The ethylene-higher olefin copolymer of component (a) may additionally contain up to about 5% of a diene such as 1,4- hexadiene, norbornenes, alkylidene norbornenes, alkenyl norbornenes, dicyclopentadiene and the like. The higher α-olefin which is polymerized with ethylene to form component (a) can be any dissimilar α-olefin of 3 to 12 carbon atoms such as propylene, pentene-1, hexene-1, heptene-1, octene-1, dodecene, 4-methylpentene-1, 3-methylbutene-1, vinylcyclohexane and the like. Preferably the dissimilar higher α-olefin is propylene. The ethylene-olefin, especially propylene copolymers, and methods of their preparation are well known in the art as for example, in U.S. Pat. No. 2,824,090.
Component (b) is crystalline isotactic polypropylene which is also known in the art as shown in U.S. Pat. No. 3,112,300. Up to about 50% of the isotactic polypropylene may be replaced by a crystalline isotactic propylene-ethylene copolymer which consists essentially of 0.5 to 3.0% by weight of ethylene and 97 to 99.5% of propylene. Preferably component (b) is crystalline isotactic polypropylene.
Component (c) is crystalline isotactic butene-1 homopolymer which is commercially available and whose preparation is disclosed in U.S. Pat. Nos. 2,882,263, 3,362,940 and 3,112,300. Polybutene-1 can be replaced by a crystalline isotactic copolymer consisting essentially of at least 90% of butene-1 and up to 10% of an α-olefin having up to 12 carbon atoms, such as ethylene, propylene, pentene -1, and the other α-olefins listed above. Preferably component (c) is polybutene-1.
In the manufacture of finished articles it is customary to incorporate up to about 50%, and preferably up to about 35%, based on the weight of the polymer, of a filler as is well known in the art. Illustrative examples of useful fillers are carbon black, glass beads, calcium carbonate, amorphours silica, mica and other well known fillers. Additionally the composition normally also contains various stabilizers, such as thermal and UV stabilizers which can be phenolic compounds, benzophenones, benzotriazoles and others in amounts of from 0.1 to 1%. It is also advantageous to incorporate processing agents such as distearylthiodipropionate or dilaurylthiodipropionate in similar amounts to improve the flow characteristics during injection molding.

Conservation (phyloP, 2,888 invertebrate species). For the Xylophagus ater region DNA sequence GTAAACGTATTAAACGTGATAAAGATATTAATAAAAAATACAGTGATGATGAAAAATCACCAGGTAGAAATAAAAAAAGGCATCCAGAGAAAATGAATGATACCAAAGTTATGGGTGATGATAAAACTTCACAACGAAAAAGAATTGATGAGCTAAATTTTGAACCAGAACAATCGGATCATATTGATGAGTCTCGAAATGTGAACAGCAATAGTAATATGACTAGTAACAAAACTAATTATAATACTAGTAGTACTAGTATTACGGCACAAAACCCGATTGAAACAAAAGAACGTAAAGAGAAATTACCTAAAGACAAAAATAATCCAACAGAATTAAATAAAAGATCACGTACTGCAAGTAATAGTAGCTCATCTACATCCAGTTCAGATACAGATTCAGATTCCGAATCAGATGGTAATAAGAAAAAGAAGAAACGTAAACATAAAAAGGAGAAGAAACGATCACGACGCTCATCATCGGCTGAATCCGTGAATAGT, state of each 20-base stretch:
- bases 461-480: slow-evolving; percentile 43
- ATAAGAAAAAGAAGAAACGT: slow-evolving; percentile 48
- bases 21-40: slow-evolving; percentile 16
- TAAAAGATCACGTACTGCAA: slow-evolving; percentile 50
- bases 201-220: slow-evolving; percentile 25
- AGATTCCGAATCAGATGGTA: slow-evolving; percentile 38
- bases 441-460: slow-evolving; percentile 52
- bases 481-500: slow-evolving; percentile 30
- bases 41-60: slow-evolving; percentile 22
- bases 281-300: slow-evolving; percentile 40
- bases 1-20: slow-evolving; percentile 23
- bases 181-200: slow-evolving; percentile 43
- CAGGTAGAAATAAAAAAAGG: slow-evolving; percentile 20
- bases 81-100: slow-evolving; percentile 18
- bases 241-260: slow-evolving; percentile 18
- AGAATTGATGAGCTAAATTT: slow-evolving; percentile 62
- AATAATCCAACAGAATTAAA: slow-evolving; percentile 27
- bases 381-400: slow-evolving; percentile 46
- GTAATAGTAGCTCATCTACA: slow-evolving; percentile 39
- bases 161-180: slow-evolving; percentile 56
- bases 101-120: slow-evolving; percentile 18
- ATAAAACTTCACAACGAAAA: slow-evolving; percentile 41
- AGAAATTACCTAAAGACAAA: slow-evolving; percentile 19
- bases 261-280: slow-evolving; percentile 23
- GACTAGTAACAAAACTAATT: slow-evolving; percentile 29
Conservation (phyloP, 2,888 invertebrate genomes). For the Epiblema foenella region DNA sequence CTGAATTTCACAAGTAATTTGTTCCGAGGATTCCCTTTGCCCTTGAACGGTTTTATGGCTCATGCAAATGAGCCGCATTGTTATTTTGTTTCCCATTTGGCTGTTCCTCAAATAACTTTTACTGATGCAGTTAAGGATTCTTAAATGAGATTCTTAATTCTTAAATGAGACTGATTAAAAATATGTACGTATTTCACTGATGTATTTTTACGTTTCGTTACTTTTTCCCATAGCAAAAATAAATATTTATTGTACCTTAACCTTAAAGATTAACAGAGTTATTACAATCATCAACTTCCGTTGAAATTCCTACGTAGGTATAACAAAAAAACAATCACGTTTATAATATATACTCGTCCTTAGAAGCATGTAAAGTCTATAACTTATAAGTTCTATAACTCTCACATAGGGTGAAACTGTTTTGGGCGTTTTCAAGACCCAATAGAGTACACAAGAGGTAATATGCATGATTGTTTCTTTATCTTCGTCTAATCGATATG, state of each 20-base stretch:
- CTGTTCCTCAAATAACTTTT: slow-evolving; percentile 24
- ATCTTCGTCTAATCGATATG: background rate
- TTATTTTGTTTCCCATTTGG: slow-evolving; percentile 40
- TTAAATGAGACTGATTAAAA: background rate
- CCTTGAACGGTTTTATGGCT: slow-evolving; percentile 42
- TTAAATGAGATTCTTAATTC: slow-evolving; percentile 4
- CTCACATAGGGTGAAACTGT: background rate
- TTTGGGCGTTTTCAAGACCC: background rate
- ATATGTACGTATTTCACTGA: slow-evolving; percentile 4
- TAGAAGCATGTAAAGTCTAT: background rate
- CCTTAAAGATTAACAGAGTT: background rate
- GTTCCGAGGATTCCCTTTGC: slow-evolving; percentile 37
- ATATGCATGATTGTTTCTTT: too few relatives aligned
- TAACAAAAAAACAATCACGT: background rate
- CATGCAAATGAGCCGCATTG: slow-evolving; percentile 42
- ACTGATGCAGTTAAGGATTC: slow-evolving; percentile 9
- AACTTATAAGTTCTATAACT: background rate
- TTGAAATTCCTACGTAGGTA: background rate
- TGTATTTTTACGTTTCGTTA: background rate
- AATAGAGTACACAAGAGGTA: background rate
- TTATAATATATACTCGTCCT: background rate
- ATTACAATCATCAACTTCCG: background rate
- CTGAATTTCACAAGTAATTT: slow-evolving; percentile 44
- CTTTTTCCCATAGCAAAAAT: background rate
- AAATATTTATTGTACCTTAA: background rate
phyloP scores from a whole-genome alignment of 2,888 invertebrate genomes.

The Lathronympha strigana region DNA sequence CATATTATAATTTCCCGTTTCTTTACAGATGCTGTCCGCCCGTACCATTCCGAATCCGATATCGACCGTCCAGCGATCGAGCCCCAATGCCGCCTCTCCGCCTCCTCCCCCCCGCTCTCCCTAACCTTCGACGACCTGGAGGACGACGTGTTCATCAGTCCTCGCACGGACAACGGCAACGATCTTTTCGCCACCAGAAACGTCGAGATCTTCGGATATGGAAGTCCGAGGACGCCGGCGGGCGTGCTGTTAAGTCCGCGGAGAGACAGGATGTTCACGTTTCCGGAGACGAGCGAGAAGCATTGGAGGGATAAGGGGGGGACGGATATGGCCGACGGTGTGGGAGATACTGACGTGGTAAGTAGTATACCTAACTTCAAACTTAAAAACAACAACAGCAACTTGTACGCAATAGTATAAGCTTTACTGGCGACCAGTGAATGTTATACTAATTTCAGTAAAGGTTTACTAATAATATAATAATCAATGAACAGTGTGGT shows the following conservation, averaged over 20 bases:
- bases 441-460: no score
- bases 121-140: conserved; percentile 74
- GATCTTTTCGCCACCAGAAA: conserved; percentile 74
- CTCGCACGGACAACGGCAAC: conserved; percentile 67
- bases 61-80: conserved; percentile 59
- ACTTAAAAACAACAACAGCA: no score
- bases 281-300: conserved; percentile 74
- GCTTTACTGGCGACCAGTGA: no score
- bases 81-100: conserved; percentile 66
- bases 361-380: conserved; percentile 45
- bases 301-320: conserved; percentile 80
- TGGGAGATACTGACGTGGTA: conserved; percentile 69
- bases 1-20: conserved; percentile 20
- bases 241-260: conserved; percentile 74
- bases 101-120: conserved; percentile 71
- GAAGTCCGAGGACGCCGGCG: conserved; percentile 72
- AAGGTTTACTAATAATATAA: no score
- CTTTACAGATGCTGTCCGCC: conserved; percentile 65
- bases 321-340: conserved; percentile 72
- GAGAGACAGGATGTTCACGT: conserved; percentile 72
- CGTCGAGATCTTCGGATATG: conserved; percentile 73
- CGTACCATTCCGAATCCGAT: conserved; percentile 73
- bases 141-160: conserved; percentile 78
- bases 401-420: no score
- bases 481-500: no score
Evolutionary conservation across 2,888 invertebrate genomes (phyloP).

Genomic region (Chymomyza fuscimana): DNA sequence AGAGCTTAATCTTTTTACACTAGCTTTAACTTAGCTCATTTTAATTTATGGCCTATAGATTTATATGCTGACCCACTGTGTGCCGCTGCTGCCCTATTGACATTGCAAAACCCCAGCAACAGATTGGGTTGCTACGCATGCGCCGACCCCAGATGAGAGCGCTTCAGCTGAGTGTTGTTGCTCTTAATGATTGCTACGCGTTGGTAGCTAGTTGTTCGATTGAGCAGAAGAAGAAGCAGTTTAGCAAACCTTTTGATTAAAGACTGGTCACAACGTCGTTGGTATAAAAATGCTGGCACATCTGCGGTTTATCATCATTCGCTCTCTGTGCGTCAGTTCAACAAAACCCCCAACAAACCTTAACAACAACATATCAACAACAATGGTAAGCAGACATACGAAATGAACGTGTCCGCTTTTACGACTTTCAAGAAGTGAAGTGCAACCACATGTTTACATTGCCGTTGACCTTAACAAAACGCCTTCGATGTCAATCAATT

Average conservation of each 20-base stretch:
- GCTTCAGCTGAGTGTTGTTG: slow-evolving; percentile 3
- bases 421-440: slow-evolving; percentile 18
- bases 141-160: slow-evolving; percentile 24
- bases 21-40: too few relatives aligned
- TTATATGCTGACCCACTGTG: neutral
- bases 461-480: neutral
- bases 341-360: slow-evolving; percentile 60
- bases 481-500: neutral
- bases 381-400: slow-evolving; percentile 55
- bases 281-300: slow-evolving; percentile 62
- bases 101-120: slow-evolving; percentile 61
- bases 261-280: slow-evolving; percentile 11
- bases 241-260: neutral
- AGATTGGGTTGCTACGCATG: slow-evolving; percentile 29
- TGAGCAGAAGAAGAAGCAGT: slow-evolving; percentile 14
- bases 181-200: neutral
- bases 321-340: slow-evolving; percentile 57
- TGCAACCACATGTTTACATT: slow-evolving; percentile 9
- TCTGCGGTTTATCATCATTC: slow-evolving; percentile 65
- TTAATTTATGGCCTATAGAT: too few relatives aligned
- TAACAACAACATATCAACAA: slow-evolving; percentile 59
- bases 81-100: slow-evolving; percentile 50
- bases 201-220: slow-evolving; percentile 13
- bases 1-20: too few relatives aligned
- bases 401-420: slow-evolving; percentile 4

Normally the compositions of this invention are formulated by blending the material to flux in a Banburey or other mixing machinery above the melting pointing polypropylene, preferably between 300° F (about 150° C) and 500° F (260° C). Subsequently the blend is processed with conventional injection molding machines and extruders.
The following examples further illustrate the present invention without introducing any limitations thereto.
The compositions shown in Table I below are blended by charging the indicated ingredients into a Banbury blender preheated to 250° F (121° C). This mix masticated until the temperature reaches 300°-350° F (149°-177° C (Flux temperature). The mixing is continued for an additional 5-8 minutes, then discharged into an extruder. Extrusion of the composition is carried out at 450° F (232° C) into strands which are subsequently pelletized for further evaluation. In Table I the amounts of the components are expressed in parts by weight.
TABLE 1______________________________________Thermoplastic Elastomeric CompositionsIngredients: A* B C D* E F G H______________________________________EPDM 71% Ethylene (1) -- -- 60 -- -- -- -- --EPDM 81% Ethylene (2) 60 60 -- 60 -- -- -- --EPDM 71% Ethylene (3) -- -- -- -- 40 60 -- 20EPM 75% Ethylene (4) -- -- -- -- -- -- 50 --Polypropylene, MF 13 40 30 30 40 40 30 40 60Polybutene-1 MF 20 -- 10 10 -- 20 10 10 10Carbon black (SRF-S) 40 40 40 -- -- -- -- --HiSil 233 Amorphous Silica -- -- -- -- -- -- -- 10______________________________________ (1) EPDM contains 0.9% 1,4-Hexadiene and 28.1% propylene (2) EPDM contais 0.8% 1,4-hexadiene and 18.2% propylene (3) EPDM contains 1.7% Ethylidenenorbornene and 27.3% propylene (4) EPM contains 25% propylene *control compositions outside the scope of the invention